Financial expert Jean Chatzky’s ability to explain complex financial issues in a non-threatening manner has garnered her a position as a "Today Show" financial contributor and as a columnist for some of our country’s most well-respected financial magazines. In her signature down-to-earth and pedantic tone, she has now penned You Don’t Have to Be Rich: Comfort, Happiness, and Financial Security on Your Own Terms, a book geared towards simplifying money matters and characterizing financial security as a universally achievable goal. In it, she dispels the myth that overall happiness is linked to the amount of money earned and, in turn, offers simple steps anyone can use to achieve a solid future—both financial and otherwise.
The basis for this book is the survey results Chatzky received from more than fifteen hundred participants around the country (many of the questions are included in the book, so readers can gauge how their responses compare to those surveyed). The questions cover a wide range of financial behaviors, probing participants for information about, for example, spending and saving habits as well as attitudes towards debt and financial risks. Chatzky analyzed this extensive pool of information, extrapolated the trends, and used the results as a foundation for her well-reasoned and now well-substantiated financial advice.
One pervasive finding in this survey (and one of the book’s main themes) is the strong correlation between financial security and overall happiness. In contrast, the results indicate a very weak correlation between the amount of money people earn and their satisfaction with life in general. Since Chatzky has historically said that following her advice will lead people of all income levels to financial security, she uses her survey results to take this position one step further. Specifically, she convincingly argues that the achievement of this financial security will not only lead to financial happiness but to a greater sense of happiness relating to day-to-day activities.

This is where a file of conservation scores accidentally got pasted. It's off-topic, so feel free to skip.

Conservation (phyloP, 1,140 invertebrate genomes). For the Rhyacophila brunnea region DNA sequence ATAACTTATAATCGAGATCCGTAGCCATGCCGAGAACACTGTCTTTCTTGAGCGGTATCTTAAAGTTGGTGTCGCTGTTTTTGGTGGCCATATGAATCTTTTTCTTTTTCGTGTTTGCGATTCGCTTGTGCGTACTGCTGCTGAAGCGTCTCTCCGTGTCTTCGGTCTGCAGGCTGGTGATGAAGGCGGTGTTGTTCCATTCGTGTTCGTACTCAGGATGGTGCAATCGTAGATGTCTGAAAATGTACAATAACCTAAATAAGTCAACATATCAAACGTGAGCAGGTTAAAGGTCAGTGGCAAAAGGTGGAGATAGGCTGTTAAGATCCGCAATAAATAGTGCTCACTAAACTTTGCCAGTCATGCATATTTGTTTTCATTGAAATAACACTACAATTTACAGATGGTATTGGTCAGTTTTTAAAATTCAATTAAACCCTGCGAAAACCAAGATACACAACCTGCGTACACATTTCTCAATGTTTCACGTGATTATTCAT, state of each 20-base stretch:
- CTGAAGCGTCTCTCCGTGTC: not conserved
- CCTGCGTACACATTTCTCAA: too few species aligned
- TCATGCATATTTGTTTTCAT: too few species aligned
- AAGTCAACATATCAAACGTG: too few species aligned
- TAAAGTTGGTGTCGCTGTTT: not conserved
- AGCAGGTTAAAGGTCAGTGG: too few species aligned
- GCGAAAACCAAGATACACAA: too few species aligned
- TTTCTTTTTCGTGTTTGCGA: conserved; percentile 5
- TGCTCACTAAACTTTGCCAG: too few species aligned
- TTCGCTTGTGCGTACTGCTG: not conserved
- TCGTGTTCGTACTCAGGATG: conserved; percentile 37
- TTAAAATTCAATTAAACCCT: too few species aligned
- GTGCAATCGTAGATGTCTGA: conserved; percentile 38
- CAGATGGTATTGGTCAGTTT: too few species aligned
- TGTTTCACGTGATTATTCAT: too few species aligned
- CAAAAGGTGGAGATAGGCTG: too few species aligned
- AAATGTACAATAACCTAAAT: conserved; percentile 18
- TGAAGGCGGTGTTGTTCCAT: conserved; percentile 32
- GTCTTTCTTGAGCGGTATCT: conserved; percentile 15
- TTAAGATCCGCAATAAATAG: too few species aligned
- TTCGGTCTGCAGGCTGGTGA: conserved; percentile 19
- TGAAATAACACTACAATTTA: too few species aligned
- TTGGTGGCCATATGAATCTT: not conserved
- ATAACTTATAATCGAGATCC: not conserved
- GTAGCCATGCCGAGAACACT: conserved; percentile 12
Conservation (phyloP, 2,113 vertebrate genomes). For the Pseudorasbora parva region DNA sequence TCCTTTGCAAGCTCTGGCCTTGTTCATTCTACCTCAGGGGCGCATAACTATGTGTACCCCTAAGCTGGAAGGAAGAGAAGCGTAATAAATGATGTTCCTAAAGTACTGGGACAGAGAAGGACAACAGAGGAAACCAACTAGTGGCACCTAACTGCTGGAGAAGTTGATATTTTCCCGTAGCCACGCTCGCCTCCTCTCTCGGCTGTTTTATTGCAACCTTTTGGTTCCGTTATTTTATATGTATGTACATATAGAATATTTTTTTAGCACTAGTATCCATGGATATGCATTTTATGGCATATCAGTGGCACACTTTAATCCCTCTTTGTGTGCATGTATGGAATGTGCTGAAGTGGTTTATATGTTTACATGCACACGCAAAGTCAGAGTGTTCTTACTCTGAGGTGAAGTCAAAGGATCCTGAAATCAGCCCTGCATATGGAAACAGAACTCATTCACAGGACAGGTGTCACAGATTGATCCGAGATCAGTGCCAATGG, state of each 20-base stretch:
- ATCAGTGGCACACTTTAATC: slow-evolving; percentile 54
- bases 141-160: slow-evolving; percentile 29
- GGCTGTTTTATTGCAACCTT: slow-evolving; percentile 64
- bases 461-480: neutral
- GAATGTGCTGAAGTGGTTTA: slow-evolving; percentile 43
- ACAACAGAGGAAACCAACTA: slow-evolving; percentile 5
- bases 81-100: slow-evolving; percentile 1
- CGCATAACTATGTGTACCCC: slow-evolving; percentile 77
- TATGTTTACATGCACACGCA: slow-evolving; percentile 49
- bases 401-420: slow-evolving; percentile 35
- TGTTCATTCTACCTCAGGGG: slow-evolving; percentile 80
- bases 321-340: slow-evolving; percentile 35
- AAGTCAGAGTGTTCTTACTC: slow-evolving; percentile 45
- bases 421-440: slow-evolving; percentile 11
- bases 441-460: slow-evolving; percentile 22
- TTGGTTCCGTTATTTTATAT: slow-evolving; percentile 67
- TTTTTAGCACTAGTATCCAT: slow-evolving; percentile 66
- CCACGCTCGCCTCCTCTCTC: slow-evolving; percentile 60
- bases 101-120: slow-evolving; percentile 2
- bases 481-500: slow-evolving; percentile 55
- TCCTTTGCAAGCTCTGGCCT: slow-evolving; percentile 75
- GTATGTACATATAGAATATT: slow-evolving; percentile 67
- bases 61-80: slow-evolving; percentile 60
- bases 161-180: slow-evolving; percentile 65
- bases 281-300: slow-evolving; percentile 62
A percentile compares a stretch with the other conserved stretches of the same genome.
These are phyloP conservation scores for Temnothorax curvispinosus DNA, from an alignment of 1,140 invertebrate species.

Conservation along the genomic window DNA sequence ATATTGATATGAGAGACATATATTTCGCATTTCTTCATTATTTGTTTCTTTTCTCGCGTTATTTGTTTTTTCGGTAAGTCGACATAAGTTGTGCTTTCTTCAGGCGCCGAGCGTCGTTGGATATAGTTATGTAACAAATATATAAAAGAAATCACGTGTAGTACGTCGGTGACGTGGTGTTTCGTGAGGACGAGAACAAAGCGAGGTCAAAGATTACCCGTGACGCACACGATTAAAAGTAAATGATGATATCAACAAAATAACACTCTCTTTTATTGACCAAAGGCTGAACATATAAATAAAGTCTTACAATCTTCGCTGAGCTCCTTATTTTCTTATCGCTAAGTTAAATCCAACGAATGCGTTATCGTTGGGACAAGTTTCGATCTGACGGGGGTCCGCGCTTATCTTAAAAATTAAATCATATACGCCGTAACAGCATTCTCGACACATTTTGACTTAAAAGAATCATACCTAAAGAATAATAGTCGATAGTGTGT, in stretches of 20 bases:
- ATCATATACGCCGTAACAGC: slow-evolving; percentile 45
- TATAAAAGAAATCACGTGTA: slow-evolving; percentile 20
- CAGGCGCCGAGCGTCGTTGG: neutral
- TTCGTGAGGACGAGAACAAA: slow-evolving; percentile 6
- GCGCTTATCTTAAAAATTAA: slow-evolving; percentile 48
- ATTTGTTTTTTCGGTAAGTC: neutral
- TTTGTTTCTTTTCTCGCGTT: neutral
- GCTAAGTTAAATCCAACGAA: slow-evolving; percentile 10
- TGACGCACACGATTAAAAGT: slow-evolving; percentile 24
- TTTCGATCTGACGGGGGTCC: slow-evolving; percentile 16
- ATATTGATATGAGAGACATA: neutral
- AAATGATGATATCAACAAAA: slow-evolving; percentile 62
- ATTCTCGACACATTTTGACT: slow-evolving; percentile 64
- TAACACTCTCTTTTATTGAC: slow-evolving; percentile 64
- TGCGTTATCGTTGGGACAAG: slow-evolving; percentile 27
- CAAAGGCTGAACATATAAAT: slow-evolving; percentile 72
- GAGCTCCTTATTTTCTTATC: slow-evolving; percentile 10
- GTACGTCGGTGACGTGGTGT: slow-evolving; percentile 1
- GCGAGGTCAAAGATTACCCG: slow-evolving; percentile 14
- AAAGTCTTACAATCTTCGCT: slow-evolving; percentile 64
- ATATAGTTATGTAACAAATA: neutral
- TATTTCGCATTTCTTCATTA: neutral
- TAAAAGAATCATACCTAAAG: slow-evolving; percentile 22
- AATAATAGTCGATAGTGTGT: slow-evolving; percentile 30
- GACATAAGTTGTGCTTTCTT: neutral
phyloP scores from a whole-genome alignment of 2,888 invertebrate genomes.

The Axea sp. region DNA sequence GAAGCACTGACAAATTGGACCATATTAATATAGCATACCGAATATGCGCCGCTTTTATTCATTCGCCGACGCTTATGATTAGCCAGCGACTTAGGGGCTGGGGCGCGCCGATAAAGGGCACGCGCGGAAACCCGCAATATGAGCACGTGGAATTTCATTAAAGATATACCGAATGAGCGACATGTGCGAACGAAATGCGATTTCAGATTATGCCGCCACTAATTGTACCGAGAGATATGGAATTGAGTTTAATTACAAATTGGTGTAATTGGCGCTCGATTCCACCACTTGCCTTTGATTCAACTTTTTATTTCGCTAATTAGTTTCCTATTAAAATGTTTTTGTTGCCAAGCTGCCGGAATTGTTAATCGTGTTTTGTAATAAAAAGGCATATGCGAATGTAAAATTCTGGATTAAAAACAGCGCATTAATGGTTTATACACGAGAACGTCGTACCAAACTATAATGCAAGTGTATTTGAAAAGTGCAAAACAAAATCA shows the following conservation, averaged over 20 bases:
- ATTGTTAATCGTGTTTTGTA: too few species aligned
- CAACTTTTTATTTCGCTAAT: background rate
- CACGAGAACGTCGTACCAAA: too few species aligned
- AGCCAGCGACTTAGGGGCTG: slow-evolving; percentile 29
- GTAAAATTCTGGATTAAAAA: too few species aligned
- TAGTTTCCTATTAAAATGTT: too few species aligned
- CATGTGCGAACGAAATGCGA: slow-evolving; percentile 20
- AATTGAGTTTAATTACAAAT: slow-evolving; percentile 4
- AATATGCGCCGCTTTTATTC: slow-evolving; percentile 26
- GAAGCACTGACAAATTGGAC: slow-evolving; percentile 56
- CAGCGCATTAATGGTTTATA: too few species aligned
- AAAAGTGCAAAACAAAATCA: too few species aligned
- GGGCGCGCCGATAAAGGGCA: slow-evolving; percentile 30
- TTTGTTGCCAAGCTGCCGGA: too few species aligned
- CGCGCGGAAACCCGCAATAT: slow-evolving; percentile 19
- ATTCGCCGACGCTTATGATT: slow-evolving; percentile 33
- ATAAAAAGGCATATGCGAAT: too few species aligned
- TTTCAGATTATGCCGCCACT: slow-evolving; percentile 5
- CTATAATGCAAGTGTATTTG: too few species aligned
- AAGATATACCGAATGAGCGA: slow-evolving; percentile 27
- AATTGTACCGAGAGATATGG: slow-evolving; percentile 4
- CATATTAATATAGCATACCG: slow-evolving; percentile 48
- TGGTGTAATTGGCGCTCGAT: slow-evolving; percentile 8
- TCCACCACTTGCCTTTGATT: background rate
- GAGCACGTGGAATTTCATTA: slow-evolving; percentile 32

Chatzky’s financial advice centers around small tasks which have the potential to produce significant rewards. While few of her ideas are novel ones, they all lend themselves to the conclusion that the road to wealth is an obtainable goal, regardless of the size of one’s paycheck. For example, she explains the importance of saving money on a consistent basis regardless of how small the amount, tracking all expenditures, and paying bills as they are received. The goal of these suggestions is to take control over your finances rather than allowing your financial situation to control you.
While Chatzky acknowledges the volatility of the stock market and the wide variation of income levels around the country, she rejects the idea that this instability must infiltrate one’s personal financial life. As her title suggests, you do not have to be rich to be financially secure and content, you just have to follow Chatzky’s simple advice.